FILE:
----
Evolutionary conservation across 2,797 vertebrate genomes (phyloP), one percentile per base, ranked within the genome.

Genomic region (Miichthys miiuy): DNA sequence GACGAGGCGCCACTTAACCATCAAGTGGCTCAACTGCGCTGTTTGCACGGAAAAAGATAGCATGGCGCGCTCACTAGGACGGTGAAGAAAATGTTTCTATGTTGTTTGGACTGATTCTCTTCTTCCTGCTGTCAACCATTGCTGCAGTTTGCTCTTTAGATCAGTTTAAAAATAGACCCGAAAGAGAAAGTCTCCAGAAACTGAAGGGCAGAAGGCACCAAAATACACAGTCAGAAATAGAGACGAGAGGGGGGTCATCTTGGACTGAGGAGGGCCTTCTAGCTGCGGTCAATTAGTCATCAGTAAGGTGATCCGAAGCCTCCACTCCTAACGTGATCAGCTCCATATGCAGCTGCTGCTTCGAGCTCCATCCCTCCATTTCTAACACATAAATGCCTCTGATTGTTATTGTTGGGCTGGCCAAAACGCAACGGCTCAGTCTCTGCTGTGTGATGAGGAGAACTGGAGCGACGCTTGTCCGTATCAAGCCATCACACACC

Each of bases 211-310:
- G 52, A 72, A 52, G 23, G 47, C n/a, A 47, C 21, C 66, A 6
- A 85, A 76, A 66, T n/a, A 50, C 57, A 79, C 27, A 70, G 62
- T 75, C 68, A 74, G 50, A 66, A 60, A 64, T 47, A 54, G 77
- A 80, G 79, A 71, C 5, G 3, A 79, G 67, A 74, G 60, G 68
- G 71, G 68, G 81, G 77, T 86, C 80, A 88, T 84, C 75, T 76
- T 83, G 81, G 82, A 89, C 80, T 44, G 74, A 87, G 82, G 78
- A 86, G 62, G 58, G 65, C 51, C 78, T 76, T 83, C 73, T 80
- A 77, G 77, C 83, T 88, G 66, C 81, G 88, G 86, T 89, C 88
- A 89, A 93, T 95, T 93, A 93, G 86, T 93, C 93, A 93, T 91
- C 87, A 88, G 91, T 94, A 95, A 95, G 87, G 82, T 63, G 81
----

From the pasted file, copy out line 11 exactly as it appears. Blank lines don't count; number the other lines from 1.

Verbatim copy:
- A 77, G 77, C 83, T 88, G 66, C 81, G 88, G 86, T 89, C 88